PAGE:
Communication and Perception
As in all highly social species, communication is varied and complex. Chacma baboons utilize visual signals and gestures, vocalizations, and tactile communication.
Visual signals include social presenting, in which a female or juvenile displays its hind quarters to a male. It can also be done by a female who has approached another female with her black infant. This submissive signal differs from sexual presenting (which females do to elicit copulation), and is often accompanied by lip smacking. Staring is a threat behavior, the effect of which is enhanced by the differently colored fur in the region of the eye which is revealed when the baboon stares. Eyebrow raising is a similar aggressive gesture. Canine tooth display through a tension yawn is another threatening gesture. It is performed by lower-raking males toward higher-ranking males who are consorting with estrus females or who possess meat. Male baboons who are close to one another can use tooth grinding to threaten one another. Baboons who are being threatened use rapid glances in the opposite direction to break tension. Adult males who are guarding mates sometimes sit with their erect penis is plain view. This penile display communicates the male’s presence to other males.
Teeth chattering and lipsmacking, although not technically vocalizations, are auditory cues of reassurance, often performed by a dominant animal when another is presenting to him. A female may also lipsmack when approaching a mother and her black infant.
Vocalizations made by chacma baboons include a two-phase bark, or "wahoo" call, which adult males direct toward feline predators or toward other males. It is thought to communicate the presence of the male and his arousal. This call may be preceded by grunting, a soft threat call. Screeching is common during aggressive encounters, and can be made by any age or sex class. It appears to inhibit aggression. Subadult and adult baboons produce a yakking call when retreating from a threatening animal. This call is often accompanied by a grimace of fear. A shrill bark is produced by all except adult males to indicate alarm, especially due to sudden disturbances. Finally, rhythmic grunting may be produced by all chacma baboons except infants when they wish to signal reassurance to another animal.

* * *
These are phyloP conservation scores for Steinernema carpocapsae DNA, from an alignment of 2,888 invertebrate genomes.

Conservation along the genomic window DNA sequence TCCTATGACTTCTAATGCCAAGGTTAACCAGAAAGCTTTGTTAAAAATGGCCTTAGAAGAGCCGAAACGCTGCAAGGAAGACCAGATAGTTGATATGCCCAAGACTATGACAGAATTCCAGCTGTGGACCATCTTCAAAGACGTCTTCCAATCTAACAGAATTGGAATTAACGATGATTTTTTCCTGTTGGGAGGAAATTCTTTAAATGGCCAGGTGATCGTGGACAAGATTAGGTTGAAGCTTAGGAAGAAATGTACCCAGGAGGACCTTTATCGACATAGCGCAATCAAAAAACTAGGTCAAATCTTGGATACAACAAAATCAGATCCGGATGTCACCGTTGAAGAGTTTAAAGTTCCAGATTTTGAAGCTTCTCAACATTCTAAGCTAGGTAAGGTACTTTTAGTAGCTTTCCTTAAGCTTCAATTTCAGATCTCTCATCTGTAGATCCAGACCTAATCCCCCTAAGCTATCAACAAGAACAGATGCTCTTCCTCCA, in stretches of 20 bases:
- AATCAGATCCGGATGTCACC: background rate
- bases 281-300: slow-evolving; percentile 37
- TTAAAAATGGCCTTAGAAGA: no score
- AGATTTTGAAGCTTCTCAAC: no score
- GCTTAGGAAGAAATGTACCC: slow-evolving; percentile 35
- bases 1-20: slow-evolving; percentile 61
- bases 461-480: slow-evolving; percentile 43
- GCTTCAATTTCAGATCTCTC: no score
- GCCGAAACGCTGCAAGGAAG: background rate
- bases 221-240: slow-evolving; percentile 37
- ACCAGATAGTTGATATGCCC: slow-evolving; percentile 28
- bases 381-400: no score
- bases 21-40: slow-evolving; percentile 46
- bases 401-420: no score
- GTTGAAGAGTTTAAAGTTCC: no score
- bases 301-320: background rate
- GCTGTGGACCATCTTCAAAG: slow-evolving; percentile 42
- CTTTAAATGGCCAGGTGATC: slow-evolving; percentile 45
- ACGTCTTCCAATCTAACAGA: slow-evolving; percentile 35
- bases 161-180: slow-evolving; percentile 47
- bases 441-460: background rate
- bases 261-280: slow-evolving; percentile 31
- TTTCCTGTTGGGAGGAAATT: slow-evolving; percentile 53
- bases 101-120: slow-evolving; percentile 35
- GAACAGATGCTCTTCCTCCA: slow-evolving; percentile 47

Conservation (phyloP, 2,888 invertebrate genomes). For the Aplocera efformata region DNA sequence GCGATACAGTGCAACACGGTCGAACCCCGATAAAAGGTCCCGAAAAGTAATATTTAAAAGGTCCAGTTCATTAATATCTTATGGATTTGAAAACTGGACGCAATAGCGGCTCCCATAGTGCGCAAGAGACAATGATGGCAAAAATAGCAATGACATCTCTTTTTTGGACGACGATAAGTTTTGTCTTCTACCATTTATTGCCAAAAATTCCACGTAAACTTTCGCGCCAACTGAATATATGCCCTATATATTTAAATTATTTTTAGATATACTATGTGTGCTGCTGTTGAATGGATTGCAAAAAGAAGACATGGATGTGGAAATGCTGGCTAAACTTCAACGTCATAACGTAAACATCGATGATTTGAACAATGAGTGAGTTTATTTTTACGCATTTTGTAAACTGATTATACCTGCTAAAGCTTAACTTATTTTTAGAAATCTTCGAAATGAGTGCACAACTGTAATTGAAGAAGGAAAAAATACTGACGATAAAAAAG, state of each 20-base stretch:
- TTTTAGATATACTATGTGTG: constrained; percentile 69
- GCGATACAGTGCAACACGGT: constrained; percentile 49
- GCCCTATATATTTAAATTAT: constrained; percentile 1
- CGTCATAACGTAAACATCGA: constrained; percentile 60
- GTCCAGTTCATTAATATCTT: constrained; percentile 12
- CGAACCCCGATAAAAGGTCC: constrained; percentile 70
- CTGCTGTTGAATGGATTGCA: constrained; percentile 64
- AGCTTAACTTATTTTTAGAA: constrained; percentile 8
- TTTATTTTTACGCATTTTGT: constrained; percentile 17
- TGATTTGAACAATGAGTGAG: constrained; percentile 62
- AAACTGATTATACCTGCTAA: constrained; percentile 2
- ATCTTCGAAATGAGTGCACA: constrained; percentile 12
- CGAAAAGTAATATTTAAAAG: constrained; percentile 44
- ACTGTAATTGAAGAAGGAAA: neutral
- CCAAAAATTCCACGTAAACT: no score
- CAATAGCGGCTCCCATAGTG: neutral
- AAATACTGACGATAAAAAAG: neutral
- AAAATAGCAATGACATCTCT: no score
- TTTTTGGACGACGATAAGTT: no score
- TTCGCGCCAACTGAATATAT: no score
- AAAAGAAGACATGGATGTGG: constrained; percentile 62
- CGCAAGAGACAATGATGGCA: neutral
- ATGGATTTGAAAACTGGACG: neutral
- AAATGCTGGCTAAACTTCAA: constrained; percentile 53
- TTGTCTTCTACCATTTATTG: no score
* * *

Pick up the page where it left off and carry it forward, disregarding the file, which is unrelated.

Juveniles and infants produce some vocalizations unique to their age class. These include chattering, which is a nasal, grunt-like call emited during play. They also produce an ick-ooer sound which communicates a low level of distress.
Adult females of this species produce a vocalization during copulation called a muffled growl. The mouth is closed, and the cheeks expand and contract during this call.
Tactile communication is common in cercopithecines. Social grooming is used to reinforce social bonds, as well as to remove parasites and debris from the fur. Social mounting is a reassurance behavior. Anubis baboons also perform a friendly nose-to-nose greeting.
Chemical communication has not been reported for this species. However, female anubis baboons are known to produce aliphatic acids when they are sexually receptive. These acids are thought to enhance a female’s sexual attractiveness. It is possible that female chacma baboons also produce these acids.
Communication Channels: visual ; tactile ; acoustic
Perception Channels: visual ; tactile ; acoustic